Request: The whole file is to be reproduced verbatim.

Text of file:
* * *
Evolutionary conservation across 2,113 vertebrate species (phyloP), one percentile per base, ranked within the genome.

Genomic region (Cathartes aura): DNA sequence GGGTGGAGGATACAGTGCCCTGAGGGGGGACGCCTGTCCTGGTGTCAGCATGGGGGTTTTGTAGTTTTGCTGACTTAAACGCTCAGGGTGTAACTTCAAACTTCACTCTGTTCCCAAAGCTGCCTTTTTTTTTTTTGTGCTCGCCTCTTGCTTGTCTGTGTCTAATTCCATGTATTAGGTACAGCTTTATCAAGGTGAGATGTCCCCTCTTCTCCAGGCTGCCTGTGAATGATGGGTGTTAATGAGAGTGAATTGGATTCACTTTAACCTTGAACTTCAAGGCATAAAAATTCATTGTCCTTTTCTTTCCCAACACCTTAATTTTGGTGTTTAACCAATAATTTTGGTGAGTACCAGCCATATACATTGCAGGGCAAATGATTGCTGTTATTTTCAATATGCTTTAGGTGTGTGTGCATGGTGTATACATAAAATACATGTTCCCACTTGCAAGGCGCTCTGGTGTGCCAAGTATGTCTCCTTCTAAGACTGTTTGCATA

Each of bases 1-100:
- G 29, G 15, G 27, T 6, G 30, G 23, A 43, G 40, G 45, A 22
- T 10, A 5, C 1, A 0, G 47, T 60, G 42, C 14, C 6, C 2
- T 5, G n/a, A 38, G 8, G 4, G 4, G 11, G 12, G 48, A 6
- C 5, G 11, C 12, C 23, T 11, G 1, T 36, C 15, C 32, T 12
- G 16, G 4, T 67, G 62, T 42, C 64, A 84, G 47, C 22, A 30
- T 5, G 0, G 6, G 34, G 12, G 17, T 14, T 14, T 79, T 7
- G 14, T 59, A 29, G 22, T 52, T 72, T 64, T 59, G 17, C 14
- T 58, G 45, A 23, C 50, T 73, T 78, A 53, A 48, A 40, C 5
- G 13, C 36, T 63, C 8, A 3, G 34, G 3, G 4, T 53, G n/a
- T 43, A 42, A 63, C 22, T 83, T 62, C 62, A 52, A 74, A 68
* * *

Evolutionary conservation across 2,113 vertebrate species (phyloP), one percentile per base, ranked within the genome.

Genomic region (Cathartes aura): DNA sequence GGGTGGAGGATACAGTGCCCTGAGGGGGGACGCCTGTCCTGGTGTCAGCATGGGGGTTTTGTAGTTTTGCTGACTTAAACGCTCAGGGTGTAACTTCAAACTTCACTCTGTTCCCAAAGCTGCCTTTTTTTTTTTTGTGCTCGCCTCTTGCTTGTCTGTGTCTAATTCCATGTATTAGGTACAGCTTTATCAAGGTGAGATGTCCCCTCTTCTCCAGGCTGCCTGTGAATGATGGGTGTTAATGAGAGTGAATTGGATTCACTTTAACCTTGAACTTCAAGGCATAAAAATTCATTGTCCTTTTCTTTCCCAACACCTTAATTTTGGTGTTTAACCAATAATTTTGGTGAGTACCAGCCATATACATTGCAGGGCAAATGATTGCTGTTATTTTCAATATGCTTTAGGTGTGTGTGCATGGTGTATACATAAAATACATGTTCCCACTTGCAAGGCGCTCTGGTGTGCCAAGTATGTCTCCTTCTAAGACTGTTTGCATA

Each of bases 1-100:
- G 29, G 15, G 27, T 6, G 30, G 23, A 43, G 40, G 45, A 22
- T 10, A 5, C 1, A 0, G 47, T 60, G 42, C 14, C 6, C 2
- T 5, G n/a, A 38, G 8, G 4, G 4, G 11, G 12, G 48, A 6
- C 5, G 11, C 12, C 23, T 11, G 1, T 36, C 15, C 32, T 12
- G 16, G 4, T 67, G 62, T 42, C 64, A 84, G 47, C 22, A 30
- T 5, G 0, G 6, G 34, G 12, G 17, T 14, T 14, T 79, T 7
- G 14, T 59, A 29, G 22, T 52, T 72, T 64, T 59, G 17, C 14
- T 58, G 45, A 23, C 50, T 73, T 78, A 53, A 48, A 40, C 5
- G 13, C 36, T 63, C 8, A 3, G 34, G 3, G 4, T 53, G n/a
- T 43, A 42, A 63, C 22, T 83, T 62, C 62, A 52, A 74, A 68